Monthly Archives: May 2014

Tim Hudak’s 1 million jobs plan is a tough sell with voters, poll suggests

Nearly two-thirds of Ontarians disapprove of Tim Hudak’s plan to cut 100,000 public servants to streamline government, a new poll suggests.

The Forum Research survey also found‎ 63 per cent do not think the Progressive Conservative leader will be able to create his promised 1 million new jobs, while 26 per cent feel he can deliver and 11 per cent don’t know.

‎Similarly, 26 per cent approve of cutting 100,000 public-sector workers — such as teachers and bureaucrats — while 62 per cent do not and‎ 11 per cent aren’t sure.

“The number is just shocking people. One hundred thousand is a lot,” Forum president Lorne Bozinoff said Tuesday.

“‎They may be too far out there,” Bozinoff said of the Conservatives’ controversial platform pledge to reduce the broader public sector over four years to spur the creation of what the PCs calculate will be 1,030,688 private-sector jobs by 2022.

Indeed, Hudak’s restraint proposal has taken a toll on the party’s popularity as the June 12 election campaign heats up.

Kathleen Wynne’s governing Liberals now lead with 38 per cent support to 35 per cent for the Conservatives, 21 per cent for Andrea Horwath’s New Democrats, and 5 per cent for Mike Schreiner’s Greens.

In the May 2 Forum poll, the Tories were at 38 per cent, the Liberals 33 per cent, the NDP 22 per cent, and the Greens at 6 per cent.

Using interactive voice-response phone calls, Forum surveyed 996 people across Ontario on Monday and results are considered accurate to within three percentage points, 19 times out of 20.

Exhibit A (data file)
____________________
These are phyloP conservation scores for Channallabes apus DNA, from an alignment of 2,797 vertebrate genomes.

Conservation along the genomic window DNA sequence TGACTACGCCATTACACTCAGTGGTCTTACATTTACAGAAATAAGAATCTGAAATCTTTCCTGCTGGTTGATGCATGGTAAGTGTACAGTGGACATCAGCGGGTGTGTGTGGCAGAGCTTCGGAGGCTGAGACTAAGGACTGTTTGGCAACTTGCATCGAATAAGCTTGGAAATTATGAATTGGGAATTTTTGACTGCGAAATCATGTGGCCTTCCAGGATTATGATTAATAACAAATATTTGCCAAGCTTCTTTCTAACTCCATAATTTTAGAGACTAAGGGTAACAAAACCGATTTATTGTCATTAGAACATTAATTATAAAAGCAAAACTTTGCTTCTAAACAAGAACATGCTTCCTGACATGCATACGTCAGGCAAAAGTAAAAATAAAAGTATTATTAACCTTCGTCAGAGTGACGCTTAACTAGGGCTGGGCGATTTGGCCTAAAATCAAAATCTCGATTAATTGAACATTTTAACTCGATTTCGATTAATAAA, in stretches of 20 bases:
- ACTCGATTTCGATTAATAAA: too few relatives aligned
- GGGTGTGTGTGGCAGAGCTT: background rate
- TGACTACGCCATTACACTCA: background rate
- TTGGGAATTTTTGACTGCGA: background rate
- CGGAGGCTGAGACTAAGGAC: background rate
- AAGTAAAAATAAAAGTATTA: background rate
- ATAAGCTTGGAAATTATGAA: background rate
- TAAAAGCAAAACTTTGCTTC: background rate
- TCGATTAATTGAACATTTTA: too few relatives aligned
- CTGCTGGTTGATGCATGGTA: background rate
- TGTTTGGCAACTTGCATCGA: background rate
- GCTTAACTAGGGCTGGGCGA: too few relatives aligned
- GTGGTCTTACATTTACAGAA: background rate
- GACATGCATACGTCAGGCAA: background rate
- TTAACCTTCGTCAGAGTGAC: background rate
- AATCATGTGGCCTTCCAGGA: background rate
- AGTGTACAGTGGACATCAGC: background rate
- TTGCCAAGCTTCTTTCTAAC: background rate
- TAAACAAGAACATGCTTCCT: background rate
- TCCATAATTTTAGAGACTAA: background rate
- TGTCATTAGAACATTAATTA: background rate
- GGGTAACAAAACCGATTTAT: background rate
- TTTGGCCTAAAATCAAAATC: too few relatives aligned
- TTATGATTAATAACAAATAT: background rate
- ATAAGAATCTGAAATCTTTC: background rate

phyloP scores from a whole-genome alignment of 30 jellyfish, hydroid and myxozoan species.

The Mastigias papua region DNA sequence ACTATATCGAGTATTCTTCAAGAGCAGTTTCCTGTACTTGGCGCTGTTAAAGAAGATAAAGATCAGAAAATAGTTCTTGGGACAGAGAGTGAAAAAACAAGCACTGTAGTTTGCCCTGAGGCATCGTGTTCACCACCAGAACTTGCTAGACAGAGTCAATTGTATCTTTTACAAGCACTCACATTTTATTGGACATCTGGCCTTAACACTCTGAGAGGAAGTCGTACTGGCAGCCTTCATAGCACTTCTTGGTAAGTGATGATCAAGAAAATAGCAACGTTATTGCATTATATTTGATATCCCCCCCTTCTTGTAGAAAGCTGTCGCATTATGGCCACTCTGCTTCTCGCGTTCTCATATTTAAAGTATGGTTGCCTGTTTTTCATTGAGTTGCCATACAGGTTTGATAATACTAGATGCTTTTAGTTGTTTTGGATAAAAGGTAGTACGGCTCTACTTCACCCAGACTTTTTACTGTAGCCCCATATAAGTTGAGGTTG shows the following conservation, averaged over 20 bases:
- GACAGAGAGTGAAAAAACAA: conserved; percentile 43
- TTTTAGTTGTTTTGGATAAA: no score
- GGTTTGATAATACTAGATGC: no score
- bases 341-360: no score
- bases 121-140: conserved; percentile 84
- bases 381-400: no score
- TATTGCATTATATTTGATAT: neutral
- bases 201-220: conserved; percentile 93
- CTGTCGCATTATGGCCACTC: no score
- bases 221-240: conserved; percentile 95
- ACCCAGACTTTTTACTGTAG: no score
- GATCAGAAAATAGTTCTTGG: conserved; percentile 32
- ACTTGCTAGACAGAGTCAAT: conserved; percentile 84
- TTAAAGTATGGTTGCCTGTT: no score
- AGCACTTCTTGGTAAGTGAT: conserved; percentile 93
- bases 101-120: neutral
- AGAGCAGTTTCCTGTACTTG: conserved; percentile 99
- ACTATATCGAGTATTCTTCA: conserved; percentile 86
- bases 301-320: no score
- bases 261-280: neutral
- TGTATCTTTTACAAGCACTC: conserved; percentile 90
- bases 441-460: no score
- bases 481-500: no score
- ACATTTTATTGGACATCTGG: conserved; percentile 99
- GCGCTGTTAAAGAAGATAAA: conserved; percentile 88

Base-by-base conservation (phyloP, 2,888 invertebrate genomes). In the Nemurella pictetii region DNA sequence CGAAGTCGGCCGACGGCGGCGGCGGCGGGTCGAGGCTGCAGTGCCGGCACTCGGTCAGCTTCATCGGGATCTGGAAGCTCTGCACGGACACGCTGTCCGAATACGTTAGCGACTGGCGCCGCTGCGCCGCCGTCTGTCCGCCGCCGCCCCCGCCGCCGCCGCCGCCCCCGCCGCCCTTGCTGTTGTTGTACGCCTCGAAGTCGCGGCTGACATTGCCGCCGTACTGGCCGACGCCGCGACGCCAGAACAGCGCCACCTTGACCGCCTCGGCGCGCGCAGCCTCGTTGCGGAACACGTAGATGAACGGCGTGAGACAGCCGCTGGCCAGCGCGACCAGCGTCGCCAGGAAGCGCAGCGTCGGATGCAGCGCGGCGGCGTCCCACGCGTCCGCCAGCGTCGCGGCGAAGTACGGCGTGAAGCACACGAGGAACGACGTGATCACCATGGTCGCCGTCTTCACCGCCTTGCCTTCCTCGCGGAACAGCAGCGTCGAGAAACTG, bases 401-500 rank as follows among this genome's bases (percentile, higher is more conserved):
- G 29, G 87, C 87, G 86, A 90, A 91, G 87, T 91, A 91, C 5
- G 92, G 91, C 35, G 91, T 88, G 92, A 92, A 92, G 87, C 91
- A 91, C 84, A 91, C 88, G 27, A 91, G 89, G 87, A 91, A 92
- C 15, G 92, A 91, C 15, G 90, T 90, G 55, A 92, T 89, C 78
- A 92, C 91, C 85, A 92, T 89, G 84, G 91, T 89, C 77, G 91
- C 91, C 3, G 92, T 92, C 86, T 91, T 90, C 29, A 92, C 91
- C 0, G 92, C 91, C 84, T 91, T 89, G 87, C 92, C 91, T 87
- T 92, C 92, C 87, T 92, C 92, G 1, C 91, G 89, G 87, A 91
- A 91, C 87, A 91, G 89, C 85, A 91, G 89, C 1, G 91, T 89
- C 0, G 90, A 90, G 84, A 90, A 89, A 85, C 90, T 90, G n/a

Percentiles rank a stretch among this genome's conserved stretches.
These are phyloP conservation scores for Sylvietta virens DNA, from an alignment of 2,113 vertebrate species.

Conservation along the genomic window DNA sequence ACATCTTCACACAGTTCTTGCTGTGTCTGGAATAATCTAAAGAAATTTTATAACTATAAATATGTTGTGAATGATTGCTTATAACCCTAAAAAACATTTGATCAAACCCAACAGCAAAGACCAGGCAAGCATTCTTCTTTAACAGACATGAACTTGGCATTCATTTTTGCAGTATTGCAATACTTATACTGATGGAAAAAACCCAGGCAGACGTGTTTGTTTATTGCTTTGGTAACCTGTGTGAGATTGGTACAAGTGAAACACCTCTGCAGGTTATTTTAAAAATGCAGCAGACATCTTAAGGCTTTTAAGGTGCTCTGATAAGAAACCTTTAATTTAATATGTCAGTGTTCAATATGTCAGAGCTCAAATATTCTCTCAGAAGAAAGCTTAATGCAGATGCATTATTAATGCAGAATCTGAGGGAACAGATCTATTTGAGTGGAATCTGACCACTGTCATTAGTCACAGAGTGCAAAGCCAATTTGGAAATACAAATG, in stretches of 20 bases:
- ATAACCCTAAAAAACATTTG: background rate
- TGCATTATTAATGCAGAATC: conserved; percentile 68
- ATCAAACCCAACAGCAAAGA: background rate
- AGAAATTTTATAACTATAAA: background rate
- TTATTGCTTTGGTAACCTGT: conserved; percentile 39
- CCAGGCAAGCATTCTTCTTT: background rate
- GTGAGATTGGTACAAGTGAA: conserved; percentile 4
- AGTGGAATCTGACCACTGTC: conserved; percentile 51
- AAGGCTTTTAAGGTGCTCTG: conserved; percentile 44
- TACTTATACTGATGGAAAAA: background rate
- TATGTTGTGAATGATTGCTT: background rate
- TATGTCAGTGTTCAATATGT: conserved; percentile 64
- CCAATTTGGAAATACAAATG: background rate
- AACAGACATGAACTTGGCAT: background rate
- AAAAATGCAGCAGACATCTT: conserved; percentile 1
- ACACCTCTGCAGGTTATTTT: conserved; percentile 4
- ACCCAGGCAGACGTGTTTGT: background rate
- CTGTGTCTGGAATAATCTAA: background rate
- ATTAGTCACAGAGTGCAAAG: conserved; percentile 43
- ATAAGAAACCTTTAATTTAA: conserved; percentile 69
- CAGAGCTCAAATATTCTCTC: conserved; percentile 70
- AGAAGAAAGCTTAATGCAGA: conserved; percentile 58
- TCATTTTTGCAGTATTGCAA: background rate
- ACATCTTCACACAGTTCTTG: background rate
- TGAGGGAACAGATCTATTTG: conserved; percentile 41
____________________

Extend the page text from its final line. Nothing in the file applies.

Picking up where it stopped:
Extrapolating the polling results suggests the Liberals would secure 68 seats in the 107-member legislature, the Conservatives 26, and the NDP 13, said Bozinoff.

“It’s not a huge change in the standings, but it makes a major difference in the seats,” the pollster said of the movement since last week. He noted the Liberals tend to win urban seats by narrow margins while the Tories pile up huge pluralities in rural ridings.

At dissolution, there were 48 Liberal MPPs, including Speaker Dave Levac, 37 Tories, 21 New Democrats, and one vacancy.

In terms of personal approval, Wynne was at 38 per cent (up from 34 per cent on May 2), Horwath was at 35 per cent (36 per cent in the previous poll), and Hudak was 23 per cent (down from 26 per cent).

Hudak told the Star he is not surprised his popularity has taken a hit over his “bold” plan to rein in government spending to eliminate the deficit by 2016-17 — one year ahead of Wynne’s target for balancing the books.

“Listen, this is why I engaged in straight talk early on,” he said, conceding the cutting will be “a tough slog . . . that has to be done.”

A senior Liberal strategist said Hudak’s austerity proposal is “definitely resonating in a negative way.”

“People don’t understand starting a ‘million jobs plan’ with 100,000 cuts,” the Grit said on background.

“It’s a much clearer choice than voters often get.”

Wynne said Hudak’s scheme, which also includes corporate tax cuts, is a “backwards step” that has landed with a thud, allowing her to focus on a “stark” contrast facing voters.

“If you think it’s right to give billions more to already profitable corporations while putting 100,000 of our friends and neighbours out of work, then vote for Tim Hudak,” she said in Toronto.

Horwath insisted her campaign “is doing well” despite her main rivals receiving the lion’s share of media attention.

The NDP chief said she is the only leader putting forward solutions to the problems faced by ordinary Ontarians.

“We are going to continue over the next little while to lay out a number of priorities,” she said Tuesday in Toronto. “People will have a choice on June 12 in terms of what kind of Ontario they want.”

Forum’s poll is statistically weighted by age, region, and other variables to ensure the sample reflects the actual population according to the latest census data. The weighting formula has been shared with the Star and raw polling results are housed at the University of Toronto’s political science department’s data library.




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